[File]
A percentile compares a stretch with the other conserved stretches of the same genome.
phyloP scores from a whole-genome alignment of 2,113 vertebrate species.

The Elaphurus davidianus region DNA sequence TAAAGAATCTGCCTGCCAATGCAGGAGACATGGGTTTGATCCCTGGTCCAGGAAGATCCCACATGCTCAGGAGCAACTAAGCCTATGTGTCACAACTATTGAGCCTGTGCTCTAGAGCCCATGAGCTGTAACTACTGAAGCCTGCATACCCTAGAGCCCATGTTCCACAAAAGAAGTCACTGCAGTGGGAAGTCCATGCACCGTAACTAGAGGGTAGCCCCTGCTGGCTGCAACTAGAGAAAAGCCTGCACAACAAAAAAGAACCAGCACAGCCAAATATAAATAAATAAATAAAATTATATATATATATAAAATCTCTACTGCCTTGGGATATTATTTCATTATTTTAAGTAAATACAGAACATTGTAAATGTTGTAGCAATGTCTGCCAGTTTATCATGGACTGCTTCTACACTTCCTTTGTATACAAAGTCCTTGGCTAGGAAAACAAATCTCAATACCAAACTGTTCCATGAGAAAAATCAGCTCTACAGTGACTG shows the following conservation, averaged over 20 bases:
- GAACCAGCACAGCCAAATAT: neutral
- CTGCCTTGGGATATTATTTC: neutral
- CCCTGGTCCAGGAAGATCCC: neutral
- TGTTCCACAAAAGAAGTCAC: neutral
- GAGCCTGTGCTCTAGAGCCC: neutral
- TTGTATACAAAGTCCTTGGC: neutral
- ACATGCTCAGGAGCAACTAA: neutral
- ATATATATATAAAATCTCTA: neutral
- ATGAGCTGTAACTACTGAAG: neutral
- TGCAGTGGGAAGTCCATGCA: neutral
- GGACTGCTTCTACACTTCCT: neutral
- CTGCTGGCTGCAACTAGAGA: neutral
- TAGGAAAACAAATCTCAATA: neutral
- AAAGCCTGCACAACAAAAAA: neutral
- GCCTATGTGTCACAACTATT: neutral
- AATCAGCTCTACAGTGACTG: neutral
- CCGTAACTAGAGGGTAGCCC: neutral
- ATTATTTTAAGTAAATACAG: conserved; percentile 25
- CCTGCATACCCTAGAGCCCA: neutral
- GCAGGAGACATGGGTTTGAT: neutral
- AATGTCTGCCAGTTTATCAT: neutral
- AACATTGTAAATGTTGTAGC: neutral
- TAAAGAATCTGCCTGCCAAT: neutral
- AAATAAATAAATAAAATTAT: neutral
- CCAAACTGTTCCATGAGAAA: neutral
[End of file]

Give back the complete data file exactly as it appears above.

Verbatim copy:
A percentile compares a stretch with the other conserved stretches of the same genome.
phyloP scores from a whole-genome alignment of 2,113 vertebrate species.

The Elaphurus davidianus region DNA sequence TAAAGAATCTGCCTGCCAATGCAGGAGACATGGGTTTGATCCCTGGTCCAGGAAGATCCCACATGCTCAGGAGCAACTAAGCCTATGTGTCACAACTATTGAGCCTGTGCTCTAGAGCCCATGAGCTGTAACTACTGAAGCCTGCATACCCTAGAGCCCATGTTCCACAAAAGAAGTCACTGCAGTGGGAAGTCCATGCACCGTAACTAGAGGGTAGCCCCTGCTGGCTGCAACTAGAGAAAAGCCTGCACAACAAAAAAGAACCAGCACAGCCAAATATAAATAAATAAATAAAATTATATATATATATAAAATCTCTACTGCCTTGGGATATTATTTCATTATTTTAAGTAAATACAGAACATTGTAAATGTTGTAGCAATGTCTGCCAGTTTATCATGGACTGCTTCTACACTTCCTTTGTATACAAAGTCCTTGGCTAGGAAAACAAATCTCAATACCAAACTGTTCCATGAGAAAAATCAGCTCTACAGTGACTG shows the following conservation, averaged over 20 bases:
- GAACCAGCACAGCCAAATAT: neutral
- CTGCCTTGGGATATTATTTC: neutral
- CCCTGGTCCAGGAAGATCCC: neutral
- TGTTCCACAAAAGAAGTCAC: neutral
- GAGCCTGTGCTCTAGAGCCC: neutral
- TTGTATACAAAGTCCTTGGC: neutral
- ACATGCTCAGGAGCAACTAA: neutral
- ATATATATATAAAATCTCTA: neutral
- ATGAGCTGTAACTACTGAAG: neutral
- TGCAGTGGGAAGTCCATGCA: neutral
- GGACTGCTTCTACACTTCCT: neutral
- CTGCTGGCTGCAACTAGAGA: neutral
- TAGGAAAACAAATCTCAATA: neutral
- AAAGCCTGCACAACAAAAAA: neutral
- GCCTATGTGTCACAACTATT: neutral
- AATCAGCTCTACAGTGACTG: neutral
- CCGTAACTAGAGGGTAGCCC: neutral
- ATTATTTTAAGTAAATACAG: conserved; percentile 25
- CCTGCATACCCTAGAGCCCA: neutral
- GCAGGAGACATGGGTTTGAT: neutral
- AATGTCTGCCAGTTTATCAT: neutral
- AACATTGTAAATGTTGTAGC: neutral
- TAAAGAATCTGCCTGCCAAT: neutral
- AAATAAATAAATAAAATTAT: neutral
- CCAAACTGTTCCATGAGAAA: neutral